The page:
Why does being palm oil-free matter?


There are two methods of extracting palm oil—both of which involves harnessing the power of the mighty oil palm tree and its bulbous fruit. Either squeeze the fleshy fruit and create crude palm oil; or crush the kernel at the centre of the fruit to get palm kernel oil.

Originally found in Africa, oil palms were exported to Southeast Asia more than a century ago as an ornamental tree crop. Fast forward to the modern era and Indonesia and Malaysia are currently the chief global suppliers of palm oil—but by no means the only nation that dabbles in its production. At last count, 42 other countries are known manufacturers of the controversial ingredient, including Colombia, Kenya and Nigeria.

palm oil free sticker


It’s perhaps quicker to say what palm oil isn’t used for. Of all the packaged goods found in supermarkets, it’s estimated that nearly half contain palm oil in some form. Deodorant, hair conditioner, toothpaste—it’s not just limited to toiletries, either. Palm oil is found in a whole host of foodstuffs and edibles, from pizza and packaged bread to instant noodles and ice cream. In other words: it’s everywhere. Palm oil also moonlights as a biofuel in many regions across the world, although not in the UK.

Sadly for those of us fighting against the use of palm oil, its strength and commercial appeal lies in its versatility; quite simply, palm oil is so prevalent as a commodity across the globe because it possesses a vast range of natural characteristics and functions. At room temperature, it exists as a semi-solid—a property which helps keep spreads spreadable. It’s also able to give products a longer shelf-life, because of its immunity to oxidation. Palm oil is also odourless and colourless so it doesn’t affect the smell or visual quality of edible products.


Despite its ability to make spreading margarine a much simpler task, there is, unfortunately, an enormous price to pay. The manufacture of palm oil is known to be a key driving factor in the deforestation of some of the planet’s most biologically diverse rainforests. In turn, the decimation of these natural environments has greatly jeopardized the welfare of already endangered species. The pygmy elephant, the orangutan, and the Sumatran rhino are all under threat of extinction—in no small part to the catastrophic effects of palm oil production.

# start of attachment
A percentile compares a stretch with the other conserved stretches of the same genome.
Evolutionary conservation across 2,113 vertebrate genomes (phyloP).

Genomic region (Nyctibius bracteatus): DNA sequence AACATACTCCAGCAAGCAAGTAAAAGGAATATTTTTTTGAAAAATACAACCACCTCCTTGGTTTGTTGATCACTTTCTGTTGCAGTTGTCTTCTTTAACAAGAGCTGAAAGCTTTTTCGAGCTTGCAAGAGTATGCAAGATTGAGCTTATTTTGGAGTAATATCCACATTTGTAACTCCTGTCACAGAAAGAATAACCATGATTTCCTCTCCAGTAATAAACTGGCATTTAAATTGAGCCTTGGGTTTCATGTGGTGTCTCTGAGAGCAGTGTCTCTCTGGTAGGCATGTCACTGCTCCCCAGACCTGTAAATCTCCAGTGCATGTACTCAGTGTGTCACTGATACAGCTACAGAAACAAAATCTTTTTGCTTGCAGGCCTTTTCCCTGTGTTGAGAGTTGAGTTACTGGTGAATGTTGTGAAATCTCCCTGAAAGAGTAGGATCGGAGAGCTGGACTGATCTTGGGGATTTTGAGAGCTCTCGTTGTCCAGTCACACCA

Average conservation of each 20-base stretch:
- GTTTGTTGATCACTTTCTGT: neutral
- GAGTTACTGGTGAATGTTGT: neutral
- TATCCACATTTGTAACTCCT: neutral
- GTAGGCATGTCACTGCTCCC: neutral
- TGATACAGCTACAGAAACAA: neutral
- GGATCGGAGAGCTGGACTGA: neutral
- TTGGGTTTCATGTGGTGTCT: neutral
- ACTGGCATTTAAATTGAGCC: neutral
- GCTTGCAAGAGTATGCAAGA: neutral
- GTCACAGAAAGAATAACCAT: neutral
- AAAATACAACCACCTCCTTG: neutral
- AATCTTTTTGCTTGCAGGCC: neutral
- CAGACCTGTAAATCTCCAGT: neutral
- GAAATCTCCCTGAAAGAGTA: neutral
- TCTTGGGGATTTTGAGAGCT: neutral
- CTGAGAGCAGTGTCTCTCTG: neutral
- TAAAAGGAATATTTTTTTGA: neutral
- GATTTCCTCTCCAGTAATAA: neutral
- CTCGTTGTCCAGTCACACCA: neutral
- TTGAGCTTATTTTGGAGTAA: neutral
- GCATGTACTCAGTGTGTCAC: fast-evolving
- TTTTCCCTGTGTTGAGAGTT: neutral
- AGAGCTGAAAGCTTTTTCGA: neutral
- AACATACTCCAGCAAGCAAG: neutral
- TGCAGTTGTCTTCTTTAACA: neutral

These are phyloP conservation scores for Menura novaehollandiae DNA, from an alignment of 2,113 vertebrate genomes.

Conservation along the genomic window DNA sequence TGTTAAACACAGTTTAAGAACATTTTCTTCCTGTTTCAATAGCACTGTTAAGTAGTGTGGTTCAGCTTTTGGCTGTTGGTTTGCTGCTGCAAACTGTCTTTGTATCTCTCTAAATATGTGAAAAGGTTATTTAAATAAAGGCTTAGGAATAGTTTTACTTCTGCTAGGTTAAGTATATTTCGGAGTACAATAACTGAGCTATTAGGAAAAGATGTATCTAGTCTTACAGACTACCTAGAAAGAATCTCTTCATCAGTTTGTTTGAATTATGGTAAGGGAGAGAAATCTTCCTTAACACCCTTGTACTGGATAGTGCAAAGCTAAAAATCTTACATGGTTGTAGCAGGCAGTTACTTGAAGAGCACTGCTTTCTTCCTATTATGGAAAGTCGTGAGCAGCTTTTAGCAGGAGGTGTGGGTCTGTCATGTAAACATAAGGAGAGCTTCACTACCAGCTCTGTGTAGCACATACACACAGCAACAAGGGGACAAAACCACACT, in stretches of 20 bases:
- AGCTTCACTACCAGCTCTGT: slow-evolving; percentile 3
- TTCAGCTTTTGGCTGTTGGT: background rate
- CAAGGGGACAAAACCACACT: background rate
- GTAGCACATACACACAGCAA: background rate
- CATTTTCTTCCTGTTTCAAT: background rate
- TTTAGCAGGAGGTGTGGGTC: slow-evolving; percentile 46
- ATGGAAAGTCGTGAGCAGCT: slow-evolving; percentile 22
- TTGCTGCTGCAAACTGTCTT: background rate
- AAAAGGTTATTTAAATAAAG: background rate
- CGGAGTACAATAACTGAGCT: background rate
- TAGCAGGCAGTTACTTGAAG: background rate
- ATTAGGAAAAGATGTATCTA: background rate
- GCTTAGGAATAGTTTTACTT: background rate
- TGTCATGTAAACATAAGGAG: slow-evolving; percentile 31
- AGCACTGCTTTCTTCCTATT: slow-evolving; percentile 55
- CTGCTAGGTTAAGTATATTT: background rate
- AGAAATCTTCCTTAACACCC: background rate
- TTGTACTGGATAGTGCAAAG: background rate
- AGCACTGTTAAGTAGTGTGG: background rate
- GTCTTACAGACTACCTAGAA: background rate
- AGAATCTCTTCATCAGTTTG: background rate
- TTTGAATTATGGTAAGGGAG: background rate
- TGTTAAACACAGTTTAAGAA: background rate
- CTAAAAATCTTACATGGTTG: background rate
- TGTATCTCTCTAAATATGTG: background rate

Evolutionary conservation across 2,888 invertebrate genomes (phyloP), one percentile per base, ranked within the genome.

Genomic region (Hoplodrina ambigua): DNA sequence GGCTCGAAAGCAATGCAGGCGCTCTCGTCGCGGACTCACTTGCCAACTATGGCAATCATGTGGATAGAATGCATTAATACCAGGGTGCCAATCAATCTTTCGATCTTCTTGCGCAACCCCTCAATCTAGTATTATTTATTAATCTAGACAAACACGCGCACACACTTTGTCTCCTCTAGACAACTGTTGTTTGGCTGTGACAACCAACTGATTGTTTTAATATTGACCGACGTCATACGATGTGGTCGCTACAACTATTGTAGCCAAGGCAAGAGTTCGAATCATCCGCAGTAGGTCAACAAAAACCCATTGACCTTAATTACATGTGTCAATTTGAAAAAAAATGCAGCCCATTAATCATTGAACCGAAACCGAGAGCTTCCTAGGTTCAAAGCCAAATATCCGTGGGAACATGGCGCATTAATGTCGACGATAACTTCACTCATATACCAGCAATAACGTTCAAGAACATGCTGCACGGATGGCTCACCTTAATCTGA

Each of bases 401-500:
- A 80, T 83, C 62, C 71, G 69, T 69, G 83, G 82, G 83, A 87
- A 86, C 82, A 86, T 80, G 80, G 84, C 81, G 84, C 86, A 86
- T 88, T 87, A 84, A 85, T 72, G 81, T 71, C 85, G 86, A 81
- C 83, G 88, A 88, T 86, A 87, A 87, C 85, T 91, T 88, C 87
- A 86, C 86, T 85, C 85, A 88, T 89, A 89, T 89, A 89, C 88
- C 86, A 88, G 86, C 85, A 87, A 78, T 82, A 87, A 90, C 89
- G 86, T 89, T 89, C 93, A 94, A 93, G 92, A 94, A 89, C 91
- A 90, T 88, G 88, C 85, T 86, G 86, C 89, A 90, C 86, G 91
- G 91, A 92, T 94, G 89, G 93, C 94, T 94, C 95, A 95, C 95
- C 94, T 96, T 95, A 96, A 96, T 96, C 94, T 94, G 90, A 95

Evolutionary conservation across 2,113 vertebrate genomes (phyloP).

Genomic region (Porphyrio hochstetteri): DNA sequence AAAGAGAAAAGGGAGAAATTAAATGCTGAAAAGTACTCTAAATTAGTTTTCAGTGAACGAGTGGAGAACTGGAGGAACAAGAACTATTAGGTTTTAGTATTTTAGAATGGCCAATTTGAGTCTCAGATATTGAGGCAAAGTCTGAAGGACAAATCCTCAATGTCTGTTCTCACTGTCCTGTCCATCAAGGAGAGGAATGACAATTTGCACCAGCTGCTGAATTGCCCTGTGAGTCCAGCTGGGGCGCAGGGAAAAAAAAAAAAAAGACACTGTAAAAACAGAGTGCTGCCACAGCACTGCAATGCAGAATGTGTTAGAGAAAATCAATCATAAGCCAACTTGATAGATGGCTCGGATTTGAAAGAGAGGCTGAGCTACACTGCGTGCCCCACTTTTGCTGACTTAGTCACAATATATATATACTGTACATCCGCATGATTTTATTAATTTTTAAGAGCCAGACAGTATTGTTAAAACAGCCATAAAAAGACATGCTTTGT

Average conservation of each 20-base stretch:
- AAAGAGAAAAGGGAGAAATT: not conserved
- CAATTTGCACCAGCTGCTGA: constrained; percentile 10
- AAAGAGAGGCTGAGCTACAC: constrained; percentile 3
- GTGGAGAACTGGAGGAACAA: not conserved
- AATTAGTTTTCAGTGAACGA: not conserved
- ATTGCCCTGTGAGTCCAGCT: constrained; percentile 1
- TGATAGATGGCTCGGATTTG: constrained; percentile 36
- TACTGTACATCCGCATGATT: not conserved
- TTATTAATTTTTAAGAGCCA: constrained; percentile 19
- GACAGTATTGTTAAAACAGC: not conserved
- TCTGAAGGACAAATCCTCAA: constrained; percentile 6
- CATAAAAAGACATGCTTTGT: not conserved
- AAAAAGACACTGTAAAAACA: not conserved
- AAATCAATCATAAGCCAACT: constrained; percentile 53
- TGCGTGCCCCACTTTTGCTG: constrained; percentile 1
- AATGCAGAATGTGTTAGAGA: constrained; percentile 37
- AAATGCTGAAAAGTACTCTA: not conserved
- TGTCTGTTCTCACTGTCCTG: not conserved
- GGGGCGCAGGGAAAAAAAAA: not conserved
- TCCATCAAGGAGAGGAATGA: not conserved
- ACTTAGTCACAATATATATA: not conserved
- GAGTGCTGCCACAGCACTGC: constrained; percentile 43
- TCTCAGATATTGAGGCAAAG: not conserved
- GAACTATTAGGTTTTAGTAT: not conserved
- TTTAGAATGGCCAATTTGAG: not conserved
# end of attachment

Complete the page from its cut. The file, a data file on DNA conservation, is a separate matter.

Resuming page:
The trail of destruction doesn’t end there. By converting carbon-rich peat soils, the manufacturing process is also spewing out millions of tonnes of greenhouse gases into the atmosphere and contributing hugely to climate change. Combine that with reports of some serious exploitation of workers and child labour cases in certain regions and it’s clear that the production of palm oil just isn’t worth the appalling cost.


While palm oil remains a prevalent, almost inescapable commodity in many people’s lives, here at Oleo, we are committed to removing all traces of the ingredient from our products. All across the range, you will not find a single item which contains palm oil. This is something we feel very passionately about and we are proud to be a 100% palm oil-free company.

Posted by Oleo Bodycare on May 28th 2020

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